Most analyses of the maelstrom that has wiped trillions off global equity markets and continues to plague financial markets correctly identify the bursting United States housing bubble and associated subprime fallout as the cause of the crisis.
But this analysis misses the underlying cause of the collapse, says economist Jeff Rubin of CBIC Markets. The recessionary conditions now stalking most major economies were triggered by the same factor as in four out of the past five recessions: high oil prices.
Rubin says the world economy is coming off the mother of all oil spikes.
“Over the past expansion, real oil prices rose 500%, twice the climb in real oil prices that produced the two biggest recessions in the post-war era: the 1974 recession and the double-dip recession in 1980 and 1982.”
Rubin says that oil shocks create global recessions by transferring billions of dollars of income from economies where consumers spend every cent, and then some, to (Opec) economies that sport the highest savings rates in the world.
“For example, the transfer of income from US consumers to Saudi producers involves money from basically a zero-savings rate economy to one in which the savings rate is about 50%.
“In effect the income transfer from American motorists to Saudi Aramco means that more and more of the world’s income gets saved and less and less is spent. That demand leakage shows up in a weaker world economy.”
Rubin says that triple-digit oil prices have seen the annual fuel bill for OECD countries grow in the past five years to an additional $700-billion a year.
“Of this $400-billion annually has gone to Opec producers.”
He says countries without oil of their own, such as those in Europe and Japan, have been much worse hit by high oil prices than the US, which produces about 25% of its own oil needs.
Properly diagnosing the cause of a disease is always a good step to finding a cure, says Rubin. If you believe that subprime mortgages have caused the crisis, then you will have to wait to see housing prices find the bottom before market prices can recover. If, however, the global recession is seen to have primarily been caused by high oil prices, then low prices, such as $60 a barrel this week, is the real road to recovery for Rubin.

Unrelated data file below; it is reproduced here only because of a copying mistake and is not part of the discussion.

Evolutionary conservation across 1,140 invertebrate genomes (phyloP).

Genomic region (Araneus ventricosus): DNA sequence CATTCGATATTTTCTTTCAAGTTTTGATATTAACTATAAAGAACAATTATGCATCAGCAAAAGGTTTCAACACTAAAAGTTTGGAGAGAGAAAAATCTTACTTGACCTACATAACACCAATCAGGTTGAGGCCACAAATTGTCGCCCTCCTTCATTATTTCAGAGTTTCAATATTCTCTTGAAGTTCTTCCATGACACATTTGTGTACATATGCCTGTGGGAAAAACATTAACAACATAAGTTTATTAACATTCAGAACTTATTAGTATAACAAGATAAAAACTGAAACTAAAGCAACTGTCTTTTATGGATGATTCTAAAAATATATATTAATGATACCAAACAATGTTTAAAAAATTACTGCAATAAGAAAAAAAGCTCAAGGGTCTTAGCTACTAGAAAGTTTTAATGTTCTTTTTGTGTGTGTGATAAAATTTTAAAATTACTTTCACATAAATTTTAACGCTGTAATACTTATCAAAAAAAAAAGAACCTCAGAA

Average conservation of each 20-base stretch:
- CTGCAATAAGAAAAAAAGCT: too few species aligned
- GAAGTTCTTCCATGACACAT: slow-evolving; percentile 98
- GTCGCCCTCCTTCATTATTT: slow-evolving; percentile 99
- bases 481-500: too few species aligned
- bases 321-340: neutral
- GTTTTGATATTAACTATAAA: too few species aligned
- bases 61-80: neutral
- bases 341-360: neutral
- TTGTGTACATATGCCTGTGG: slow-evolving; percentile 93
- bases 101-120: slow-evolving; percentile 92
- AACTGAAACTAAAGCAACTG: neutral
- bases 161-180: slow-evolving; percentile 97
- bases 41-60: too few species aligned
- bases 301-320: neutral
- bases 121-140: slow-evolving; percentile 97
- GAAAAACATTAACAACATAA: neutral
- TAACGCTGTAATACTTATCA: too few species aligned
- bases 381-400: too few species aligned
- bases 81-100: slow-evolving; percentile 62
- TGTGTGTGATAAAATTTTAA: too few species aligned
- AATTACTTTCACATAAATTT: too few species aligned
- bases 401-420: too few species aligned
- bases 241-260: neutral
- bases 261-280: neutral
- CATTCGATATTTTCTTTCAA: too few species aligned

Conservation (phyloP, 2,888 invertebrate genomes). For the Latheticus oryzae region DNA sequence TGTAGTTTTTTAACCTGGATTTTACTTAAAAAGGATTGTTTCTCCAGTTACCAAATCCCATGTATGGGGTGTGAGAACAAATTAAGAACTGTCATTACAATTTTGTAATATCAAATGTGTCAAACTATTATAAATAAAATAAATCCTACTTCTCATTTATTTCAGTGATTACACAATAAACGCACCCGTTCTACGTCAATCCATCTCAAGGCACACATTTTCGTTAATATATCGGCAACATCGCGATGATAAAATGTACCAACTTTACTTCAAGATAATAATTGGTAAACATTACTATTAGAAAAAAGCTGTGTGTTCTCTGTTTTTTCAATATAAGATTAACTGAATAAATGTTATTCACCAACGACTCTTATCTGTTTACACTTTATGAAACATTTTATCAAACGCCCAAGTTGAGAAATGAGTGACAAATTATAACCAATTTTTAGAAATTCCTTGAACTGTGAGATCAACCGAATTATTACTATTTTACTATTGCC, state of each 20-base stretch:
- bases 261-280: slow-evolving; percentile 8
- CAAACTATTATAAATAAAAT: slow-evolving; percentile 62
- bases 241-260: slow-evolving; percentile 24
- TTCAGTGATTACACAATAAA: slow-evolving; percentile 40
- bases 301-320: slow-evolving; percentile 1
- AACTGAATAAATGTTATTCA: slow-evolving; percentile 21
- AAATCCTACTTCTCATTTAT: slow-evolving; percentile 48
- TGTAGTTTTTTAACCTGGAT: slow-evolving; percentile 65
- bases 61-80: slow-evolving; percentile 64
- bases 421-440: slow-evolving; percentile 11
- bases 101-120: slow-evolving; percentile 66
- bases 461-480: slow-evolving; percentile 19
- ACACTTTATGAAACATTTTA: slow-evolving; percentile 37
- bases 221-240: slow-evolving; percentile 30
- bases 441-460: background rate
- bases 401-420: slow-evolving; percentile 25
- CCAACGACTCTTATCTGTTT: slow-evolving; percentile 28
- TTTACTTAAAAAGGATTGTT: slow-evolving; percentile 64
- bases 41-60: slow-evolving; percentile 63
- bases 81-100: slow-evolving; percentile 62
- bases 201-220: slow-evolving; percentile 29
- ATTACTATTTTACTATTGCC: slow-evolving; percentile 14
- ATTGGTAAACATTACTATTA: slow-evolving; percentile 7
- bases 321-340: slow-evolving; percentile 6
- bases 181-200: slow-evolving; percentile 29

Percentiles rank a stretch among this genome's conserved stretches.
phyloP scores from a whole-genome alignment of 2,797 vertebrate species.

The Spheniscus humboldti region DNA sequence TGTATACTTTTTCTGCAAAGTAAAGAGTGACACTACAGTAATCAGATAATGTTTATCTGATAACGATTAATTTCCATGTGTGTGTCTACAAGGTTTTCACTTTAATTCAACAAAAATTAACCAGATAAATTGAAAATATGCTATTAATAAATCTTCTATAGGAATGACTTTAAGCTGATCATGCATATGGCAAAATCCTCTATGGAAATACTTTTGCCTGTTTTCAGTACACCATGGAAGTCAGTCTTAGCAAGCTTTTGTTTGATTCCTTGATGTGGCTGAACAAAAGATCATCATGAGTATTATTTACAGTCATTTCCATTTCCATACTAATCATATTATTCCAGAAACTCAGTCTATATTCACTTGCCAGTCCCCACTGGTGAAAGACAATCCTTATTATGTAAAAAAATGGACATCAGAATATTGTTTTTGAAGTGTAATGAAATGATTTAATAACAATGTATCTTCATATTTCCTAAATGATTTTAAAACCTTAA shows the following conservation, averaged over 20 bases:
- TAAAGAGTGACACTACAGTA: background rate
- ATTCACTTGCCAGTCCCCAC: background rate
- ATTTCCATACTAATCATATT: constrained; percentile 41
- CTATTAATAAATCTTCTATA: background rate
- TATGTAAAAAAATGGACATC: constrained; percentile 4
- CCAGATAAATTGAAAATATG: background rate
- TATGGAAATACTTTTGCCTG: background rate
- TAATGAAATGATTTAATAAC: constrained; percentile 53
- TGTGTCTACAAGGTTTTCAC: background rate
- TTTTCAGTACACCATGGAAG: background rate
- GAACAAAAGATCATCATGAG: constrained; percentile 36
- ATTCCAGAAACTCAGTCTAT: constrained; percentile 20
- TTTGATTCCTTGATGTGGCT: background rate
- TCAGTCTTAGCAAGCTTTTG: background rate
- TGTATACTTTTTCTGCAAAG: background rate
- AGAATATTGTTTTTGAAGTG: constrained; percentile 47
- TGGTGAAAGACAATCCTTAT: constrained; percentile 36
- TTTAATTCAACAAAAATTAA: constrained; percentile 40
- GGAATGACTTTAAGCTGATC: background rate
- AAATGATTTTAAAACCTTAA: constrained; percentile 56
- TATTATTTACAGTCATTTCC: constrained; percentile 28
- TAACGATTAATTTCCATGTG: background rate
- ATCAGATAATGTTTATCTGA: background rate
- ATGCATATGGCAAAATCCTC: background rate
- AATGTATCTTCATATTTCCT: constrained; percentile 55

The problem for the world economy, though, is that oil prices are projected to return to stratospheric levels. A report by the International Energy Agency (IEA) this week warned that investment in new oil production is falling short, risking a supply crunch.
The IEA analysed 800 of the world’s most productive oil wells, concluding that production from these wells is likely to decline from an annual average of 6,7% today to 8,6% in 2030.
The IEA’s Nobuo Tanaka says that even if oil demand did not increase until 2030, roughly four times the current capacity of Saudi Arabia would have to be built by then just to offset the current rate of oilfield decline.
The IEA says there is no shortage of oil reserves, but increasing investment costs, particularly for non-Opec producers, could see supply crunches and oil prices heading to $200 a barrel by 2030 with periods of price volatility in between.
It says the production in non-Opec countries has already peaked and will peak in most others before 2030.
The IEA analysis suggests that no sooner will the world economy have recovered from the current crisis than it will be presented with another, even greater crisis as oil prices rise steeply again. You could speculate that this will mean that the now partially nationalised banks in the developed economies will then end up wholly state owned.
The same will apply to other until now private companies such as AIG, General Motors and others which are deemed to have TLTF status (too large to fail).
The IEA says the world’s energy system is at a crossroads. “Current global trends in energy supply and consumption are patently unsustainable—environmentally, economically, socially.
“But that can—and must—be altered; there’s still time to change the road we’re on,” the IEA report says, calling for an energy revolution to decarbonise the economy.